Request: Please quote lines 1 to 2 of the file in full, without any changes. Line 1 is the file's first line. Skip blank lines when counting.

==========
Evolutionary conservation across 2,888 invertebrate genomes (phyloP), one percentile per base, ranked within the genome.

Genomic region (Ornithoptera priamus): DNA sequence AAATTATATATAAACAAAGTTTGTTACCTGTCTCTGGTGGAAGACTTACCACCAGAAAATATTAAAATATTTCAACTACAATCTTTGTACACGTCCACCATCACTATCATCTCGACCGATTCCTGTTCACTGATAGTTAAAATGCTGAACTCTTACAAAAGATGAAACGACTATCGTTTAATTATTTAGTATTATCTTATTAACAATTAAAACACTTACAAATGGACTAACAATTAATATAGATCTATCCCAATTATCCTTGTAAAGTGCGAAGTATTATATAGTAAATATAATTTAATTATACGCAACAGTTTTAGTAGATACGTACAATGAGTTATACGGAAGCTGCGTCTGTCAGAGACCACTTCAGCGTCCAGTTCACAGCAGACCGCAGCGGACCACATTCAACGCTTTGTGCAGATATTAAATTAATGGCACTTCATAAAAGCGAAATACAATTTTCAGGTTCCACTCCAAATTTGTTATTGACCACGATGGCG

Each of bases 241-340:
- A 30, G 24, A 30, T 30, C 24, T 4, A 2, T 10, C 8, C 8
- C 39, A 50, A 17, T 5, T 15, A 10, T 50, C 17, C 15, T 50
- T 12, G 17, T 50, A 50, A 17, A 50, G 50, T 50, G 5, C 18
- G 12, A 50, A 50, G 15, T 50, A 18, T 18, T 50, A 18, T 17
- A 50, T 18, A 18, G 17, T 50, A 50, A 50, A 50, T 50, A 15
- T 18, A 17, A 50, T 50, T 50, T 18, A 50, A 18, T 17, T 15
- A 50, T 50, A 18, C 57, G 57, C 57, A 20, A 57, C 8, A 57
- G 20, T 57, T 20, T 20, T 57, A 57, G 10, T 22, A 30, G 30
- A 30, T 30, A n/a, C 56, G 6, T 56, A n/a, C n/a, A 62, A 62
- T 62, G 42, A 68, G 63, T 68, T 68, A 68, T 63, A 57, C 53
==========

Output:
Evolutionary conservation across 2,888 invertebrate genomes (phyloP), one percentile per base, ranked within the genome.

Genomic region (Ornithoptera priamus): DNA sequence AAATTATATATAAACAAAGTTTGTTACCTGTCTCTGGTGGAAGACTTACCACCAGAAAATATTAAAATATTTCAACTACAATCTTTGTACACGTCCACCATCACTATCATCTCGACCGATTCCTGTTCACTGATAGTTAAAATGCTGAACTCTTACAAAAGATGAAACGACTATCGTTTAATTATTTAGTATTATCTTATTAACAATTAAAACACTTACAAATGGACTAACAATTAATATAGATCTATCCCAATTATCCTTGTAAAGTGCGAAGTATTATATAGTAAATATAATTTAATTATACGCAACAGTTTTAGTAGATACGTACAATGAGTTATACGGAAGCTGCGTCTGTCAGAGACCACTTCAGCGTCCAGTTCACAGCAGACCGCAGCGGACCACATTCAACGCTTTGTGCAGATATTAAATTAATGGCACTTCATAAAAGCGAAATACAATTTTCAGGTTCCACTCCAAATTTGTTATTGACCACGATGGCG